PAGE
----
Wall Street CEO Jamie Dimon Tries To Mansplain Banking To Elizabeth Warren

There are few, if any, members of Congress who have taken on the vested interests of Wall Street more than Democratic Senator from Massachusetts Elizabeth Warren. But JP Morgan CEO Jamie Dimon thinks it’s all because the little lady just doesn’t understand banking.

To be clear, Elizabeth Warren is a former Harvard bankruptcy law professor, and architect of the Consumer Financial Protection Bureau. She also happened to chair the government panel that oversaw the Troubled Asset Relief Program, meaning it was Warren to whom Wall Street came, cap in hand, for a bail out in 2008. She is currently a member of the Senate Banking Committee.

Despite the fact that Jamie Dimon’s entire industry would have collapsed without the interventions of Warren and her program, he believes himself well above taking advice from her now.

I don’t know if she fully understands the global banking system,” he said at a Chicago luncheon on Wednesday, when asked about recent criticisms Warren had levied against the financial services sector.

He went on to state that he’d be happy to meet with her, to explain how banking actually works.

Warren declined to comment.

It’s far from the first time that some Wall Street suit has attempted to mansplain things to Elizabeth Warren, and unlikely the last. As she explained in an April speech for the “Know Your Value” conference:

“I was in Washington in those months after the [financial] crisis, but I wasn’t one of the guys. I hadn’t worked for a Wall Street bank. I didn’t play golf with the CEOs. I hadn’t smoked cigars at the club. Nobody talked about this during my time at the congressional oversight panel. But over the life of that panel, 10 different people served on the panel: nine guys, one woman — me. Not many people thought about it or noticed it because this kind of imbalance is so pervasive across finance.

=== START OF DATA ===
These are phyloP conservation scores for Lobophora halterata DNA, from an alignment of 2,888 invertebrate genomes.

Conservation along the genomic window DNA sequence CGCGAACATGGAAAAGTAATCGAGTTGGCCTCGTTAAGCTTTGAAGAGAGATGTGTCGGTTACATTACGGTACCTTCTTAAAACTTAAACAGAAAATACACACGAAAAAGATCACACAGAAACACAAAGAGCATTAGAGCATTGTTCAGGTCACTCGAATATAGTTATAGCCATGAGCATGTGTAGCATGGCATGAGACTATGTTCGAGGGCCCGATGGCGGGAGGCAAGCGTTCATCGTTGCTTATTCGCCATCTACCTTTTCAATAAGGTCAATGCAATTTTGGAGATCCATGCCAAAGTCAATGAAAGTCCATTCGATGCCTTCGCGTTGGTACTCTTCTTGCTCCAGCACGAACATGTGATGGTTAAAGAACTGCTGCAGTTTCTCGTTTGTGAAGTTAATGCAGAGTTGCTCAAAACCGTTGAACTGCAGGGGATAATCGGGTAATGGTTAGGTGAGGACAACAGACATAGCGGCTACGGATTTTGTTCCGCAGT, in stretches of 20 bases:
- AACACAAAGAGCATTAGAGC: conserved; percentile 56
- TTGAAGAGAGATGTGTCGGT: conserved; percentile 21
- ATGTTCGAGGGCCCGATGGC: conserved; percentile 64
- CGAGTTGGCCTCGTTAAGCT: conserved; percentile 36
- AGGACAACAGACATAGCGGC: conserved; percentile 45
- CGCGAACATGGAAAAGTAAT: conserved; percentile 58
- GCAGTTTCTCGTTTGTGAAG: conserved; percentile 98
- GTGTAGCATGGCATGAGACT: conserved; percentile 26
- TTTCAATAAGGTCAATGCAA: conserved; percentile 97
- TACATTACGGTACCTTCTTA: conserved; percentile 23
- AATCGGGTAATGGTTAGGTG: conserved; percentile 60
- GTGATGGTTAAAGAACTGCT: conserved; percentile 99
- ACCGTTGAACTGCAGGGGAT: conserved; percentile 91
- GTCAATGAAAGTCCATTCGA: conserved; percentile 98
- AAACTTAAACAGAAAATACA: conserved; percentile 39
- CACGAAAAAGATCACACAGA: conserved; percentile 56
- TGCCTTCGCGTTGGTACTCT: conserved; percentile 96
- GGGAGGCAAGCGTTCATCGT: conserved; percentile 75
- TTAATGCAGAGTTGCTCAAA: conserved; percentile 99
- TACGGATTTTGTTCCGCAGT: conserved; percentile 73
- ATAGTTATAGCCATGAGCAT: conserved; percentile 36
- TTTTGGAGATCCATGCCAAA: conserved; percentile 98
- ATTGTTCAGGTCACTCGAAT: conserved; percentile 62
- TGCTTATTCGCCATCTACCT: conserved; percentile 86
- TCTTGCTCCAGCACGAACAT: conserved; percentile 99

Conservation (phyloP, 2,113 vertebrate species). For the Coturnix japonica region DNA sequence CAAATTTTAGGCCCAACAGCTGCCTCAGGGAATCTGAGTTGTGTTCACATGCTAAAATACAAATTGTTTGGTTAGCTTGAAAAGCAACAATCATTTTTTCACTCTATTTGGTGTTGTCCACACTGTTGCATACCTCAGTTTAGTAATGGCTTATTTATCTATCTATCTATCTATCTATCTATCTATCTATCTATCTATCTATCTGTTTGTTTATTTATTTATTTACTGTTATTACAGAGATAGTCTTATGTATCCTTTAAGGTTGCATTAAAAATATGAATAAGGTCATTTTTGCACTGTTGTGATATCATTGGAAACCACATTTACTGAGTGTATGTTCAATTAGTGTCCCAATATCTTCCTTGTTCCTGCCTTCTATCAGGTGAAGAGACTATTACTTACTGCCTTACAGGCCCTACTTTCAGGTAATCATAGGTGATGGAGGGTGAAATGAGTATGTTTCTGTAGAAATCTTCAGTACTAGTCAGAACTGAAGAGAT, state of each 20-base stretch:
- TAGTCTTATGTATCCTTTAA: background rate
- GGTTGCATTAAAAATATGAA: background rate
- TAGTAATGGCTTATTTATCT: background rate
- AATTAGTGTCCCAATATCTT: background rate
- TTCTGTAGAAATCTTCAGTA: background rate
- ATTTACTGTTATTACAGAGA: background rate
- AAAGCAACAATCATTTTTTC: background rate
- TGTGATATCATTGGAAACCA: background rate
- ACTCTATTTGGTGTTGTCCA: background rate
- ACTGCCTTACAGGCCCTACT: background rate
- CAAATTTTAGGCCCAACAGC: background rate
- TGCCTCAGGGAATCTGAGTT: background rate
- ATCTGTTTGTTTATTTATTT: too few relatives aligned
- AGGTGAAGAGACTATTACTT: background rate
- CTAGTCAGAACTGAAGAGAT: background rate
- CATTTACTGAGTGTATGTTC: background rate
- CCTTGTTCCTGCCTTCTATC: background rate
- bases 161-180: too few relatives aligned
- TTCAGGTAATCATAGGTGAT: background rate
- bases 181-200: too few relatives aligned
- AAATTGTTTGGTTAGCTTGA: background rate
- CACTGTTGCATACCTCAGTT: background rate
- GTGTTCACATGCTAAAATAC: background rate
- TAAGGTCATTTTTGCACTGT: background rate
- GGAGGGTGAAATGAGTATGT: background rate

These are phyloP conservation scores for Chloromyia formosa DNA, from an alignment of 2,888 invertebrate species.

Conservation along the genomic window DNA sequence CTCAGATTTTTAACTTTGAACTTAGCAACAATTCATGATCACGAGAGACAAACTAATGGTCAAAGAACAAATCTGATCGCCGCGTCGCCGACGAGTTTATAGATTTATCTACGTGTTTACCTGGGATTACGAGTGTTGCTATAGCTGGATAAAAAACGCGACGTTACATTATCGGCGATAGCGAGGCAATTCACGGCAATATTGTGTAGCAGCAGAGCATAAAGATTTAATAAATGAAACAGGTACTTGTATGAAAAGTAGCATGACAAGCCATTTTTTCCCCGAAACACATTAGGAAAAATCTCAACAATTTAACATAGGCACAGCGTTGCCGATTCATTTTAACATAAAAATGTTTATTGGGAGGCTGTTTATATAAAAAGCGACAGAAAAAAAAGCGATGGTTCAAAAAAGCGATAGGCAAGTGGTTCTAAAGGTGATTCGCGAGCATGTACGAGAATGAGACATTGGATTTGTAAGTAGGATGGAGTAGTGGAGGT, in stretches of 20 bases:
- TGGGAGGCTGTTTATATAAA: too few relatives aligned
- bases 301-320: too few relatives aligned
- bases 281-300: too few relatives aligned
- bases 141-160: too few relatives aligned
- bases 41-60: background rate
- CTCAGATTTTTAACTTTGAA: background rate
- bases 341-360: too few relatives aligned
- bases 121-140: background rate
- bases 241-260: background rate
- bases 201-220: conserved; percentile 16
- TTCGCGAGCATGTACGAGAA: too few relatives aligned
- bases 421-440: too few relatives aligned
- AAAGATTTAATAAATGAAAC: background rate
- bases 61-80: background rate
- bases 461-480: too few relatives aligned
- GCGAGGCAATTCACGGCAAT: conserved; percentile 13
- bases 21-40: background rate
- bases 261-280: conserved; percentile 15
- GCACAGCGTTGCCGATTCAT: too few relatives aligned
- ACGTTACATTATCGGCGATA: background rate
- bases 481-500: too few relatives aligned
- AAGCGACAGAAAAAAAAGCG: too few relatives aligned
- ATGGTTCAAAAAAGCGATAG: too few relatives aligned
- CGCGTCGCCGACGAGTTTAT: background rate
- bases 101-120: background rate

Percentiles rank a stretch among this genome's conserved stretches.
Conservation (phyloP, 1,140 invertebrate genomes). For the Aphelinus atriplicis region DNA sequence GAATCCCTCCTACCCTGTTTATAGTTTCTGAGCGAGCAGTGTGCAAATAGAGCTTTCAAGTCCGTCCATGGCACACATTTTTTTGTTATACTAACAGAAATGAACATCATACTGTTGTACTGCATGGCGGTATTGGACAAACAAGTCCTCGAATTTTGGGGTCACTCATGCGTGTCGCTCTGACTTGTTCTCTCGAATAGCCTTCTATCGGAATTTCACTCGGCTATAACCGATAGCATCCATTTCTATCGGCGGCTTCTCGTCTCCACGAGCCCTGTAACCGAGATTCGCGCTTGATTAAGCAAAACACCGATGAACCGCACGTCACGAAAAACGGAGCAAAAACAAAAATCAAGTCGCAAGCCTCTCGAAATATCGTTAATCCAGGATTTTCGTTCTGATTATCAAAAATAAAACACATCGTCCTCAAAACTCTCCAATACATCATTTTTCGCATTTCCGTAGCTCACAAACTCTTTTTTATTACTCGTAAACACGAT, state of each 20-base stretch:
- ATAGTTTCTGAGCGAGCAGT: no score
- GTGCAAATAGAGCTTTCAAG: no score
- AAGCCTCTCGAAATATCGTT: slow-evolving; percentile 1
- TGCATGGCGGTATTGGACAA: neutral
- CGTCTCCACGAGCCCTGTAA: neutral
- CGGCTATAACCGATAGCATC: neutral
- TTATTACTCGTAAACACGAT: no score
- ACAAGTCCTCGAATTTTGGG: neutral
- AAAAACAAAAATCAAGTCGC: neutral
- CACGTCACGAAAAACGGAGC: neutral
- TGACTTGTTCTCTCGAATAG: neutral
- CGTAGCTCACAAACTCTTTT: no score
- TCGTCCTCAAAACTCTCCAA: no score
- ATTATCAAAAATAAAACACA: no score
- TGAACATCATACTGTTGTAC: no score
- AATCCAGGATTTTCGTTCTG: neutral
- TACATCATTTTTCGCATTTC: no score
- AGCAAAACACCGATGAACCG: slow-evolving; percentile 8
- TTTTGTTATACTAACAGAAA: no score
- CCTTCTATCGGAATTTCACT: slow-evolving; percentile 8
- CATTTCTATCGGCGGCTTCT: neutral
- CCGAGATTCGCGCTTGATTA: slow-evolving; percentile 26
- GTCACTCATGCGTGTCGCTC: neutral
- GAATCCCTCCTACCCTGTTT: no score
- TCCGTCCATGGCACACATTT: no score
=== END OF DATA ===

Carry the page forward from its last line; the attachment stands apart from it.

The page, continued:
In 2012, women made up 54 percent of the financial services workforce, but they made up only 16 percent of the senior executives. And how about the corner office? None. Not one of the CEOs was a woman. That’s not an accident, that’s a culture.

The finance guys argue that if you’re never in the club, you can’t understand it. But I think they have it backwards. Not being in the club means not drinking the Kool-Aid. Yeah, most of the finance guys were smart. But no smarter than a lot of other people I knew — men and women — who did a lot of other kinds of work. …

The problem was never that I didn’t understand what the finance guys were doing. The problem was that I understood exactly what the finance guys were doing. I knew it, and they knew it.”

In fact, even this rift with Dimon goes back a long way. In her 2014 book, A Fighting Chance, Warren wrote about a meeting between the two that grew “heated” and served to underscore the lawlessness with which “Too Big To Fail” banks like JPMorgan act:

When the conversation turned to financial regulation and Dimon began complaining about all the burdensome rules his bank had to follow, I finally interrupted. I was polite, but definite. No, I didn’t think the biggest banks were overregulated. In fact, I couldn’t believe he was complaining about regulatory constraints less than a year after his bank had lost billions in the infamous London Whale high-risk trading episode. I said I thought the banks were still taking on too much risk and that they seemed to believe the taxpayers would bail them out — again — if something went wrong.

Our exchange heated up quickly. By the time we got to the Consumer Financial Protection Bureau, we weren’t quite shouting, but we were definitely raising our voices. At this point — early in 2013 — Rich Cordray was still serving as director of the consumer agency under a recess appointment; he hadn’t yet been confirmed by the Senate, which meant that the agency was vulnerable to legal challenges over its work. Dimon told me what he thought it would take to get Congress to confirm a director, terms that included gutting the agency’s power to regulate banks like his. By this point I was furious. Dodd-Frank had created default provisions that would automatically go into effect if there was no confirmed director, and his bank was almost certainly not in compliance with those rules. I told him that if that happened, “I think you guys are breaking the law.”

Suddenly Dimon got quiet. He leaned back and slowly smiled. “So hit me with a fine. We can afford it.”

Without Senators like Elizabeth Warren and Bernie Sanders, willing to challenge Wall Street head on with scant regard for the consequences, Dimon and his peers will continue to buy their way out of justice. If only there were greater numbers behind them.

Featured Image via Politico